MILWAUKEE — Karla Brown is one of the many Wisconsinites who received their federal stimulus payment from the government on Monday. She will be able to access money on April 15. Karla said she already knows how she's going to use it.
"First thing we are going to do is pay our tithes to our church and then save the rest just in case," said Karla.
Karla said during these hard times, it's important for people to look out for one another.
"Some of our church members are not working, some of them, their jobs have laid them off and giving to the church and being able to help our church members in this time of need is important to us," Karla said.
Like many in Karla's church who have lost their jobs, her neighbor Sandra Jackson hasn't been to work in a month. Sandra said when she gets her check in, she also feels inclined to help others.
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"I've been off work since March 13. I feel the need to donate some, that's what my heart is telling me to do," said Sandra.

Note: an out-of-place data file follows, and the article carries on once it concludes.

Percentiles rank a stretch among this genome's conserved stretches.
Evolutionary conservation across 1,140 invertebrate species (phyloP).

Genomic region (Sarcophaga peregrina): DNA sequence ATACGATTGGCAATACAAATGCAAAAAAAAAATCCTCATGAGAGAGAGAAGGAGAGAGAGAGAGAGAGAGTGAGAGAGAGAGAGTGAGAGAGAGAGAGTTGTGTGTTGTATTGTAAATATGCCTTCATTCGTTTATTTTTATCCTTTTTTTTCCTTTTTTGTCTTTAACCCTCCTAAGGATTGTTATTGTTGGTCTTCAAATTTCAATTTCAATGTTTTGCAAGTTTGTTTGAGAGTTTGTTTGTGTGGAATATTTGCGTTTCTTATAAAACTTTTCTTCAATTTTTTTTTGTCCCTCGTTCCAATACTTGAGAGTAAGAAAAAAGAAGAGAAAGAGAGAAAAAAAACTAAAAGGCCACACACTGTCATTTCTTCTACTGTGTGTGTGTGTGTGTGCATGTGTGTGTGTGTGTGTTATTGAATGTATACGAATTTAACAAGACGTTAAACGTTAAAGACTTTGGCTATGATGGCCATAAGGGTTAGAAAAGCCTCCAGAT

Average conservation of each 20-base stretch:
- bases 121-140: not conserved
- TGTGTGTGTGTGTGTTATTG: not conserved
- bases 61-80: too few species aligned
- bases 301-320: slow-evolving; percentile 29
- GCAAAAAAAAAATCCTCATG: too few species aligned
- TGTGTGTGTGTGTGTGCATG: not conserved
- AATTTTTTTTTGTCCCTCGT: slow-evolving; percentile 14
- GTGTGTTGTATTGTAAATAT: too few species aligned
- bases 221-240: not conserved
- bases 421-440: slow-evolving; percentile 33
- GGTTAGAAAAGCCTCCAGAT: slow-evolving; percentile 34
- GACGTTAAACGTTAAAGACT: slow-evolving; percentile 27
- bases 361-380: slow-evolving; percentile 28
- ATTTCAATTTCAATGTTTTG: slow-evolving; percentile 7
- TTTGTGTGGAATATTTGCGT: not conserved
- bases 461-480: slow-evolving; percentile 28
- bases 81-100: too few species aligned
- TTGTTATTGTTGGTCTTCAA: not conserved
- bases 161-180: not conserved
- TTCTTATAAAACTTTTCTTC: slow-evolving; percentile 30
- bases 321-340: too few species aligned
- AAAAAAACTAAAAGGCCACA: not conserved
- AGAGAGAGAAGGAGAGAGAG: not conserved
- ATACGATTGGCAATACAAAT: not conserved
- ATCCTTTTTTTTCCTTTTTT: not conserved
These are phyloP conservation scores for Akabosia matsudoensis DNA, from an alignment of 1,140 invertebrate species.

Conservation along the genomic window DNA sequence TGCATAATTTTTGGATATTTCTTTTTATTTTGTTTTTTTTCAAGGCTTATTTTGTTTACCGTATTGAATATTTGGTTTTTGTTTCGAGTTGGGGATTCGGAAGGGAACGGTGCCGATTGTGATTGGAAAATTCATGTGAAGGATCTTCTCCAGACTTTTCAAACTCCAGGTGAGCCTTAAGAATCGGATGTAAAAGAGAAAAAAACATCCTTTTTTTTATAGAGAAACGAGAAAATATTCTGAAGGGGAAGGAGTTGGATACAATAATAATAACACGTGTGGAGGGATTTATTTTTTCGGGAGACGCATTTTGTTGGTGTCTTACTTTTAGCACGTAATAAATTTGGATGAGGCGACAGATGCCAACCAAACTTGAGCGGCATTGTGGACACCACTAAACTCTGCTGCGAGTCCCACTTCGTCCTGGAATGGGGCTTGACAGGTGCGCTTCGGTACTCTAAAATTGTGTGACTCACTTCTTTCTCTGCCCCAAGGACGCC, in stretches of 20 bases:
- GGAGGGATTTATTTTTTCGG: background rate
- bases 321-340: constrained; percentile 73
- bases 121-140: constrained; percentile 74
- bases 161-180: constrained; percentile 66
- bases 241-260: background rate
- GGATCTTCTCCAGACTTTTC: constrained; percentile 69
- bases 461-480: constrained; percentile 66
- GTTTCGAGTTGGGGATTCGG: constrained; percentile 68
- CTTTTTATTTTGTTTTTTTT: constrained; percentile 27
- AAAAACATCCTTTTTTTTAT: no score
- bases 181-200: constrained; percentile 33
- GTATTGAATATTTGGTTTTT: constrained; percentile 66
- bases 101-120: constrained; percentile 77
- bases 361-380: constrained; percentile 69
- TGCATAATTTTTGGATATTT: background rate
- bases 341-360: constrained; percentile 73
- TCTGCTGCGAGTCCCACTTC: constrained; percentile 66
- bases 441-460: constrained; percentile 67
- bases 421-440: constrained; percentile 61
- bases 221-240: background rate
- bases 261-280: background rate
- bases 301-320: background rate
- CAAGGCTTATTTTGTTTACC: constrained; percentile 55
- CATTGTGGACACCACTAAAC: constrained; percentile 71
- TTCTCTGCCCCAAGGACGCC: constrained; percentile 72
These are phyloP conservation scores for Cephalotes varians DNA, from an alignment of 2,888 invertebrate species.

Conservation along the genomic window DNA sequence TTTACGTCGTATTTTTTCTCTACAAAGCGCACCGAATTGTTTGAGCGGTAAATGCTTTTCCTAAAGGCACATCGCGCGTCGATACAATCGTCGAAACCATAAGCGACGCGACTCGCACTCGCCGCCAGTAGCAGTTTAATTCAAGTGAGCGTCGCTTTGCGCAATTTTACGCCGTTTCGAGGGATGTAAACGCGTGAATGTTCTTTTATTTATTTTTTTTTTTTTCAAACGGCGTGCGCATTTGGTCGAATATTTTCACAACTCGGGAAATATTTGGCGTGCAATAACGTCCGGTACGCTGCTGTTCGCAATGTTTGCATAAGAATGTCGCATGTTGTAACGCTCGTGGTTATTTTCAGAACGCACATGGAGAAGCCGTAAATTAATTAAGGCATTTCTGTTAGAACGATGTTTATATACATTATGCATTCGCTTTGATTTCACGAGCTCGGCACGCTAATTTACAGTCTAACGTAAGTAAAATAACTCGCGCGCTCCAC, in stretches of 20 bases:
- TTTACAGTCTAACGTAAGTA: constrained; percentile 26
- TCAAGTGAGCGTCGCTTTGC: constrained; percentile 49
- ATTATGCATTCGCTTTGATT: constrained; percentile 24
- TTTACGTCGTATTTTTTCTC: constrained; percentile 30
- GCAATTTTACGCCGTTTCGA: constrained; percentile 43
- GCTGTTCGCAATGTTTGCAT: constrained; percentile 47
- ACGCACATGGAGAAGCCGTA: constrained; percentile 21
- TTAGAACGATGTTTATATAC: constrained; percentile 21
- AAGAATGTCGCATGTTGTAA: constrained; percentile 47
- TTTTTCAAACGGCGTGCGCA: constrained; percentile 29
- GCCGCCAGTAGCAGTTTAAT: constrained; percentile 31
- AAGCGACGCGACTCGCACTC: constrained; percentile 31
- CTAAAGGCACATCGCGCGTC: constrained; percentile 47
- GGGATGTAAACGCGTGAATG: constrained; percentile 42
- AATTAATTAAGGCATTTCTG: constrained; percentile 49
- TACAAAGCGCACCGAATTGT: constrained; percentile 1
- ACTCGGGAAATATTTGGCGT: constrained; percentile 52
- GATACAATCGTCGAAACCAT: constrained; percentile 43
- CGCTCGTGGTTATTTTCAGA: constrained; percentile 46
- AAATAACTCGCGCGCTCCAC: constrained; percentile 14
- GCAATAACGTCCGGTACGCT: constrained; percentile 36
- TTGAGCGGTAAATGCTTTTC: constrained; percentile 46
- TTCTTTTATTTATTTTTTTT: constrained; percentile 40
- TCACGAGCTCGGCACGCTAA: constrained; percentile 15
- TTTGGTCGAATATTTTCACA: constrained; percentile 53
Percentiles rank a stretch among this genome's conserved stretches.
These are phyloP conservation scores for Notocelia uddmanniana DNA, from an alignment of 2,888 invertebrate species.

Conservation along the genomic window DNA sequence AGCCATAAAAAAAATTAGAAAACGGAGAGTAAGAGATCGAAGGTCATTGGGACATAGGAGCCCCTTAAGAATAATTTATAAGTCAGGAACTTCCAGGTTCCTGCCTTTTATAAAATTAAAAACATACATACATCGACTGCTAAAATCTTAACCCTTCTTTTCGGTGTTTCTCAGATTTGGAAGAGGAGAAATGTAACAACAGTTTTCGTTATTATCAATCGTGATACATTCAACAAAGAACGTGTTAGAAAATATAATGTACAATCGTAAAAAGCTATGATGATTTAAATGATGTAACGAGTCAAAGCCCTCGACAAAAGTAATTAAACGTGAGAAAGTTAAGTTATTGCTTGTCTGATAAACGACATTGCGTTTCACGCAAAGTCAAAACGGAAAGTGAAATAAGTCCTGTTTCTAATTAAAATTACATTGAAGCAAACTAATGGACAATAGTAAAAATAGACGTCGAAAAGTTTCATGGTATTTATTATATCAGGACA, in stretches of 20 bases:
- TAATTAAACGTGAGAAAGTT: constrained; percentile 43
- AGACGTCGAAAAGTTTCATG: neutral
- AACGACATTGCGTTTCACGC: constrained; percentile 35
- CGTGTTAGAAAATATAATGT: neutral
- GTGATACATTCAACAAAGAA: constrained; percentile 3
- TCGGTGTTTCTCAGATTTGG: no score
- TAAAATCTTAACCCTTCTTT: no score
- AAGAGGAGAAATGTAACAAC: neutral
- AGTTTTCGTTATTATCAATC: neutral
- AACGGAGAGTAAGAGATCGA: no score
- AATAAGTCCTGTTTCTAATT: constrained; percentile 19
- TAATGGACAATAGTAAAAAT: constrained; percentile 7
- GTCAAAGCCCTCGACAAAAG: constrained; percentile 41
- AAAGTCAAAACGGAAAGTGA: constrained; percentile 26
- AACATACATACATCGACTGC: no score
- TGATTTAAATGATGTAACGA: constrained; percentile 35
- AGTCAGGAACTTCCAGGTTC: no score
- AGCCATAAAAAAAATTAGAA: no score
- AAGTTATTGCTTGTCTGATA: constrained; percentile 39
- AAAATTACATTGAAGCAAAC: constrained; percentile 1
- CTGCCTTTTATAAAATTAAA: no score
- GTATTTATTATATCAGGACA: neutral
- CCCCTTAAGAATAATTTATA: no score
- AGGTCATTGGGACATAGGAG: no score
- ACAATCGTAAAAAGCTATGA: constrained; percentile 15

While many have a giving heart, the Better Business Bureau is warning people of scammers looking to take advantage of those during these hard times. Jim Temmer, President of the BBB Wisconsin, said they have already received reports of stimulus scams.
"They are saying, these checks are taking so long if you give us $50 or $80, we will expedite your payment and get it in there right away, so people are anxious to get that money," said Temmer.
Temmer said paying someone extra money won't get your check to you sooner. The government will not call or text you unsolicited about your stimulus payment. Temmer said while many are eager to receive their checks, the best advice is to slow down.
"Don't believe these things that are coming unsolicited and don't give anyone your information that you did not contact or that you do not personally know," said Temmer.